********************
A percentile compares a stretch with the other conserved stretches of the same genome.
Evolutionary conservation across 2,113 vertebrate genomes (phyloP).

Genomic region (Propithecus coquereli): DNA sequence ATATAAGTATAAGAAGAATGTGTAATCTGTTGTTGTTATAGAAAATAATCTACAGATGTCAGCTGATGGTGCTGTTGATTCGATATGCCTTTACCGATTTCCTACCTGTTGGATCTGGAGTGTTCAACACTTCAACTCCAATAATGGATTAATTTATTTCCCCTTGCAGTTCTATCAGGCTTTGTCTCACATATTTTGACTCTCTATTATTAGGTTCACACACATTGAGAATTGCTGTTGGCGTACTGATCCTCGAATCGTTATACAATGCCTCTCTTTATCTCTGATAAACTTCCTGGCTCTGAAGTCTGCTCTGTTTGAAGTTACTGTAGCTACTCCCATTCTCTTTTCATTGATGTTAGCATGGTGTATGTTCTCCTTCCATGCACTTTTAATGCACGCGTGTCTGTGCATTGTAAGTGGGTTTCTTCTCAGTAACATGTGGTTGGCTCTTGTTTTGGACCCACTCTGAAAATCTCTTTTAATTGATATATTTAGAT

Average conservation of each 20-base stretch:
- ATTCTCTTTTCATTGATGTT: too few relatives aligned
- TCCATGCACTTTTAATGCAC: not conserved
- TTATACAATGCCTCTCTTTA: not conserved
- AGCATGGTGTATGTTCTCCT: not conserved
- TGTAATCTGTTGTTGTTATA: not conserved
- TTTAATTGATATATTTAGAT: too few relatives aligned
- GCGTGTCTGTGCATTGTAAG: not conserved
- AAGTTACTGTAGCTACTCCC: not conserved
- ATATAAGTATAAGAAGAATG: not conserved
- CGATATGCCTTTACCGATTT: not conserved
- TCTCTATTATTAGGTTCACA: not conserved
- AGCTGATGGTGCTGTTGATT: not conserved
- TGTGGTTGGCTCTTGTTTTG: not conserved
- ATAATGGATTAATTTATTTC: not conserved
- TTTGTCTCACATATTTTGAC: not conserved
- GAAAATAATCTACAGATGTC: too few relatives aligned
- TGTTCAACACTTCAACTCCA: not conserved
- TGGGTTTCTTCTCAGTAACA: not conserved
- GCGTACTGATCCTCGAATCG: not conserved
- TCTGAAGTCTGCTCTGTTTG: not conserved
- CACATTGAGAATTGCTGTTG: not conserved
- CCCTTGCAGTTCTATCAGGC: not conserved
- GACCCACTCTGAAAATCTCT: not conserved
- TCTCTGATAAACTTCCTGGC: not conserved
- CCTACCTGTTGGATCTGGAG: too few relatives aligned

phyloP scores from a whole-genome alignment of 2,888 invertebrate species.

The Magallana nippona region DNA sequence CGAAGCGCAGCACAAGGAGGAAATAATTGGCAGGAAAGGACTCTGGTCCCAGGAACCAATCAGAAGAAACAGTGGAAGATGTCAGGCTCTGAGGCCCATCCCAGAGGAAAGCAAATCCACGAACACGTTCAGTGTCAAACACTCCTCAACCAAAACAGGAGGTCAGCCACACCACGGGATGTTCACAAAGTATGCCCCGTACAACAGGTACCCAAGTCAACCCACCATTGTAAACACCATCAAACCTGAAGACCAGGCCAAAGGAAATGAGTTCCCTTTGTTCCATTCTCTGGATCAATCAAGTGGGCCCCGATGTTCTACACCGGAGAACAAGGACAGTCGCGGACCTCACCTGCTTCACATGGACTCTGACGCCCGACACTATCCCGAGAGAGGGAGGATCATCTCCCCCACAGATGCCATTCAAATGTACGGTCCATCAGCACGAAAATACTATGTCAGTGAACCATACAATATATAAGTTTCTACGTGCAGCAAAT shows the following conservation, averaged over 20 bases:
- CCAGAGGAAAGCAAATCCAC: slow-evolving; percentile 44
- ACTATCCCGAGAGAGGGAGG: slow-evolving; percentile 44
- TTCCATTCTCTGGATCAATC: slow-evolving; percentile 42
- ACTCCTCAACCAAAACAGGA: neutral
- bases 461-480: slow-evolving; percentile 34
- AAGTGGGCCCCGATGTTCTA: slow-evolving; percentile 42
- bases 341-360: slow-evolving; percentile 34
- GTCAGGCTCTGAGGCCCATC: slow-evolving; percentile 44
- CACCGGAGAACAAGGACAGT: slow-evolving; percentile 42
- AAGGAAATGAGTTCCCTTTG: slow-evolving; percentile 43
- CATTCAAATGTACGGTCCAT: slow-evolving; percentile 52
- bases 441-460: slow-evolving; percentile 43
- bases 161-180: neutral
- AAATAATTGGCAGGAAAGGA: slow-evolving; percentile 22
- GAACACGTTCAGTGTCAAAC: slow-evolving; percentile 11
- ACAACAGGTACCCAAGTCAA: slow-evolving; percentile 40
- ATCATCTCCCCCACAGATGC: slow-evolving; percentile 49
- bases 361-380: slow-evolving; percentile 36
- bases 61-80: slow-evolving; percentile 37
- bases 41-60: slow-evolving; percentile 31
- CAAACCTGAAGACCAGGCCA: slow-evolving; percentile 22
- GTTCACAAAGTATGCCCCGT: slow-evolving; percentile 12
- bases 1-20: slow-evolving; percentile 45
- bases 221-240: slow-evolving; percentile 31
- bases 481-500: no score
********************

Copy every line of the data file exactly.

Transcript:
A percentile compares a stretch with the other conserved stretches of the same genome.
Evolutionary conservation across 2,113 vertebrate genomes (phyloP).

Genomic region (Propithecus coquereli): DNA sequence ATATAAGTATAAGAAGAATGTGTAATCTGTTGTTGTTATAGAAAATAATCTACAGATGTCAGCTGATGGTGCTGTTGATTCGATATGCCTTTACCGATTTCCTACCTGTTGGATCTGGAGTGTTCAACACTTCAACTCCAATAATGGATTAATTTATTTCCCCTTGCAGTTCTATCAGGCTTTGTCTCACATATTTTGACTCTCTATTATTAGGTTCACACACATTGAGAATTGCTGTTGGCGTACTGATCCTCGAATCGTTATACAATGCCTCTCTTTATCTCTGATAAACTTCCTGGCTCTGAAGTCTGCTCTGTTTGAAGTTACTGTAGCTACTCCCATTCTCTTTTCATTGATGTTAGCATGGTGTATGTTCTCCTTCCATGCACTTTTAATGCACGCGTGTCTGTGCATTGTAAGTGGGTTTCTTCTCAGTAACATGTGGTTGGCTCTTGTTTTGGACCCACTCTGAAAATCTCTTTTAATTGATATATTTAGAT

Average conservation of each 20-base stretch:
- ATTCTCTTTTCATTGATGTT: too few relatives aligned
- TCCATGCACTTTTAATGCAC: not conserved
- TTATACAATGCCTCTCTTTA: not conserved
- AGCATGGTGTATGTTCTCCT: not conserved
- TGTAATCTGTTGTTGTTATA: not conserved
- TTTAATTGATATATTTAGAT: too few relatives aligned
- GCGTGTCTGTGCATTGTAAG: not conserved
- AAGTTACTGTAGCTACTCCC: not conserved
- ATATAAGTATAAGAAGAATG: not conserved
- CGATATGCCTTTACCGATTT: not conserved
- TCTCTATTATTAGGTTCACA: not conserved
- AGCTGATGGTGCTGTTGATT: not conserved
- TGTGGTTGGCTCTTGTTTTG: not conserved
- ATAATGGATTAATTTATTTC: not conserved
- TTTGTCTCACATATTTTGAC: not conserved
- GAAAATAATCTACAGATGTC: too few relatives aligned
- TGTTCAACACTTCAACTCCA: not conserved
- TGGGTTTCTTCTCAGTAACA: not conserved
- GCGTACTGATCCTCGAATCG: not conserved
- TCTGAAGTCTGCTCTGTTTG: not conserved
- CACATTGAGAATTGCTGTTG: not conserved
- CCCTTGCAGTTCTATCAGGC: not conserved
- GACCCACTCTGAAAATCTCT: not conserved
- TCTCTGATAAACTTCCTGGC: not conserved
- CCTACCTGTTGGATCTGGAG: too few relatives aligned

phyloP scores from a whole-genome alignment of 2,888 invertebrate species.

The Magallana nippona region DNA sequence CGAAGCGCAGCACAAGGAGGAAATAATTGGCAGGAAAGGACTCTGGTCCCAGGAACCAATCAGAAGAAACAGTGGAAGATGTCAGGCTCTGAGGCCCATCCCAGAGGAAAGCAAATCCACGAACACGTTCAGTGTCAAACACTCCTCAACCAAAACAGGAGGTCAGCCACACCACGGGATGTTCACAAAGTATGCCCCGTACAACAGGTACCCAAGTCAACCCACCATTGTAAACACCATCAAACCTGAAGACCAGGCCAAAGGAAATGAGTTCCCTTTGTTCCATTCTCTGGATCAATCAAGTGGGCCCCGATGTTCTACACCGGAGAACAAGGACAGTCGCGGACCTCACCTGCTTCACATGGACTCTGACGCCCGACACTATCCCGAGAGAGGGAGGATCATCTCCCCCACAGATGCCATTCAAATGTACGGTCCATCAGCACGAAAATACTATGTCAGTGAACCATACAATATATAAGTTTCTACGTGCAGCAAAT shows the following conservation, averaged over 20 bases:
- CCAGAGGAAAGCAAATCCAC: slow-evolving; percentile 44
- ACTATCCCGAGAGAGGGAGG: slow-evolving; percentile 44
- TTCCATTCTCTGGATCAATC: slow-evolving; percentile 42
- ACTCCTCAACCAAAACAGGA: neutral
- bases 461-480: slow-evolving; percentile 34
- AAGTGGGCCCCGATGTTCTA: slow-evolving; percentile 42
- bases 341-360: slow-evolving; percentile 34
- GTCAGGCTCTGAGGCCCATC: slow-evolving; percentile 44
- CACCGGAGAACAAGGACAGT: slow-evolving; percentile 42
- AAGGAAATGAGTTCCCTTTG: slow-evolving; percentile 43
- CATTCAAATGTACGGTCCAT: slow-evolving; percentile 52
- bases 441-460: slow-evolving; percentile 43
- bases 161-180: neutral
- AAATAATTGGCAGGAAAGGA: slow-evolving; percentile 22
- GAACACGTTCAGTGTCAAAC: slow-evolving; percentile 11
- ACAACAGGTACCCAAGTCAA: slow-evolving; percentile 40
- ATCATCTCCCCCACAGATGC: slow-evolving; percentile 49
- bases 361-380: slow-evolving; percentile 36
- bases 61-80: slow-evolving; percentile 37
- bases 41-60: slow-evolving; percentile 31
- CAAACCTGAAGACCAGGCCA: slow-evolving; percentile 22
- GTTCACAAAGTATGCCCCGT: slow-evolving; percentile 12
- bases 1-20: slow-evolving; percentile 45
- bases 221-240: slow-evolving; percentile 31
- bases 481-500: no score